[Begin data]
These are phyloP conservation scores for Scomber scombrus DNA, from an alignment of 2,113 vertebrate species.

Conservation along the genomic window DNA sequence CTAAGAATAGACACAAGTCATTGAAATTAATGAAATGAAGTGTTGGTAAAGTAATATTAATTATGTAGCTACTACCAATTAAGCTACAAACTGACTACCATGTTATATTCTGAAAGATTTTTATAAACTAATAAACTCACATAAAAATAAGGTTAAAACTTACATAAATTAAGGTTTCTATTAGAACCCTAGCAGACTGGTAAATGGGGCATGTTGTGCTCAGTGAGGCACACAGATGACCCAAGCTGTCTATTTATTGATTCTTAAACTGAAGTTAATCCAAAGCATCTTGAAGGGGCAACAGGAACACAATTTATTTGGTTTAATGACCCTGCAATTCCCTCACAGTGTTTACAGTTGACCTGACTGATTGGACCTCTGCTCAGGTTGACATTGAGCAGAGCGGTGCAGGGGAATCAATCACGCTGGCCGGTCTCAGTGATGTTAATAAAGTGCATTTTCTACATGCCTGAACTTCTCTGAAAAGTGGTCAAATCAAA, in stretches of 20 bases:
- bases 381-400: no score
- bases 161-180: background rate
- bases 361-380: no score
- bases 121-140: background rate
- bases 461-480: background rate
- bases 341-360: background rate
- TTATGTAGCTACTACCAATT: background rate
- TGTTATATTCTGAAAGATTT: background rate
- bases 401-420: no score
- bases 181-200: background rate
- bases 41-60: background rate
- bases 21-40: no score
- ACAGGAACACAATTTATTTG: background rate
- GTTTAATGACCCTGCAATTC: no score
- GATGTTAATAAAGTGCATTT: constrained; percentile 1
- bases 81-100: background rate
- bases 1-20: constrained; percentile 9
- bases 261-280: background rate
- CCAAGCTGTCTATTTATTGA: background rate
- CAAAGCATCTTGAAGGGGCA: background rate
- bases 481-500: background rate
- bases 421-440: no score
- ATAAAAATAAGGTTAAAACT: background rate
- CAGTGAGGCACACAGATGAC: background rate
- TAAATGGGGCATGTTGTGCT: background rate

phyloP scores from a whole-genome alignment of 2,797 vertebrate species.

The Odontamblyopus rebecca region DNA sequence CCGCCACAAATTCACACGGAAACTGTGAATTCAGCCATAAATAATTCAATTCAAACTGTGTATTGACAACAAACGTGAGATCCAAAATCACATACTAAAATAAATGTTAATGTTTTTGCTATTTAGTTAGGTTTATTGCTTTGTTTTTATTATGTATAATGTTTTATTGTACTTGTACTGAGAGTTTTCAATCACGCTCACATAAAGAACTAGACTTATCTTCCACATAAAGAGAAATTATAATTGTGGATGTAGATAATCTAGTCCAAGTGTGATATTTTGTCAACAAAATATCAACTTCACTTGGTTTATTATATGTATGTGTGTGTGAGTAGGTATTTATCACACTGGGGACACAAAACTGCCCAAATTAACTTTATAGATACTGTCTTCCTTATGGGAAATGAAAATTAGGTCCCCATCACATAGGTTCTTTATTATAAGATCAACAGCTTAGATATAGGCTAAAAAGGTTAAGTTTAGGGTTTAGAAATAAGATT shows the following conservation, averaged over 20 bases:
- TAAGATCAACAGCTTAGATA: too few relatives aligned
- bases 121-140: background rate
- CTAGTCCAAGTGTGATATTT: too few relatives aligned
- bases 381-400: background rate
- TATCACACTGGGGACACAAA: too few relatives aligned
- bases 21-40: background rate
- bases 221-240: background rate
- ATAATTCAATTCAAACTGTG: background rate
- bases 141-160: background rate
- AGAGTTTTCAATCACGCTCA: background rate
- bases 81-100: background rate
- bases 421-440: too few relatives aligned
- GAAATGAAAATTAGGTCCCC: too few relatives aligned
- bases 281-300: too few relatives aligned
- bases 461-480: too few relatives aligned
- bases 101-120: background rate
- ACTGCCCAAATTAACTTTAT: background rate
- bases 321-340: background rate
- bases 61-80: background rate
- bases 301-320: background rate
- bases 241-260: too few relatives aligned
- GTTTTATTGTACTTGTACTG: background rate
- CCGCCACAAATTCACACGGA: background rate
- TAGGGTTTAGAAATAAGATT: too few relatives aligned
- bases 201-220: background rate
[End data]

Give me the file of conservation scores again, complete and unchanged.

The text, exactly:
These are phyloP conservation scores for Scomber scombrus DNA, from an alignment of 2,113 vertebrate species.

Conservation along the genomic window DNA sequence CTAAGAATAGACACAAGTCATTGAAATTAATGAAATGAAGTGTTGGTAAAGTAATATTAATTATGTAGCTACTACCAATTAAGCTACAAACTGACTACCATGTTATATTCTGAAAGATTTTTATAAACTAATAAACTCACATAAAAATAAGGTTAAAACTTACATAAATTAAGGTTTCTATTAGAACCCTAGCAGACTGGTAAATGGGGCATGTTGTGCTCAGTGAGGCACACAGATGACCCAAGCTGTCTATTTATTGATTCTTAAACTGAAGTTAATCCAAAGCATCTTGAAGGGGCAACAGGAACACAATTTATTTGGTTTAATGACCCTGCAATTCCCTCACAGTGTTTACAGTTGACCTGACTGATTGGACCTCTGCTCAGGTTGACATTGAGCAGAGCGGTGCAGGGGAATCAATCACGCTGGCCGGTCTCAGTGATGTTAATAAAGTGCATTTTCTACATGCCTGAACTTCTCTGAAAAGTGGTCAAATCAAA, in stretches of 20 bases:
- bases 381-400: no score
- bases 161-180: background rate
- bases 361-380: no score
- bases 121-140: background rate
- bases 461-480: background rate
- bases 341-360: background rate
- TTATGTAGCTACTACCAATT: background rate
- TGTTATATTCTGAAAGATTT: background rate
- bases 401-420: no score
- bases 181-200: background rate
- bases 41-60: background rate
- bases 21-40: no score
- ACAGGAACACAATTTATTTG: background rate
- GTTTAATGACCCTGCAATTC: no score
- GATGTTAATAAAGTGCATTT: constrained; percentile 1
- bases 81-100: background rate
- bases 1-20: constrained; percentile 9
- bases 261-280: background rate
- CCAAGCTGTCTATTTATTGA: background rate
- CAAAGCATCTTGAAGGGGCA: background rate
- bases 481-500: background rate
- bases 421-440: no score
- ATAAAAATAAGGTTAAAACT: background rate
- CAGTGAGGCACACAGATGAC: background rate
- TAAATGGGGCATGTTGTGCT: background rate

phyloP scores from a whole-genome alignment of 2,797 vertebrate species.

The Odontamblyopus rebecca region DNA sequence CCGCCACAAATTCACACGGAAACTGTGAATTCAGCCATAAATAATTCAATTCAAACTGTGTATTGACAACAAACGTGAGATCCAAAATCACATACTAAAATAAATGTTAATGTTTTTGCTATTTAGTTAGGTTTATTGCTTTGTTTTTATTATGTATAATGTTTTATTGTACTTGTACTGAGAGTTTTCAATCACGCTCACATAAAGAACTAGACTTATCTTCCACATAAAGAGAAATTATAATTGTGGATGTAGATAATCTAGTCCAAGTGTGATATTTTGTCAACAAAATATCAACTTCACTTGGTTTATTATATGTATGTGTGTGTGAGTAGGTATTTATCACACTGGGGACACAAAACTGCCCAAATTAACTTTATAGATACTGTCTTCCTTATGGGAAATGAAAATTAGGTCCCCATCACATAGGTTCTTTATTATAAGATCAACAGCTTAGATATAGGCTAAAAAGGTTAAGTTTAGGGTTTAGAAATAAGATT shows the following conservation, averaged over 20 bases:
- TAAGATCAACAGCTTAGATA: too few relatives aligned
- bases 121-140: background rate
- CTAGTCCAAGTGTGATATTT: too few relatives aligned
- bases 381-400: background rate
- TATCACACTGGGGACACAAA: too few relatives aligned
- bases 21-40: background rate
- bases 221-240: background rate
- ATAATTCAATTCAAACTGTG: background rate
- bases 141-160: background rate
- AGAGTTTTCAATCACGCTCA: background rate
- bases 81-100: background rate
- bases 421-440: too few relatives aligned
- GAAATGAAAATTAGGTCCCC: too few relatives aligned
- bases 281-300: too few relatives aligned
- bases 461-480: too few relatives aligned
- bases 101-120: background rate
- ACTGCCCAAATTAACTTTAT: background rate
- bases 321-340: background rate
- bases 61-80: background rate
- bases 301-320: background rate
- bases 241-260: too few relatives aligned
- GTTTTATTGTACTTGTACTG: background rate
- CCGCCACAAATTCACACGGA: background rate
- TAGGGTTTAGAAATAAGATT: too few relatives aligned
- bases 201-220: background rate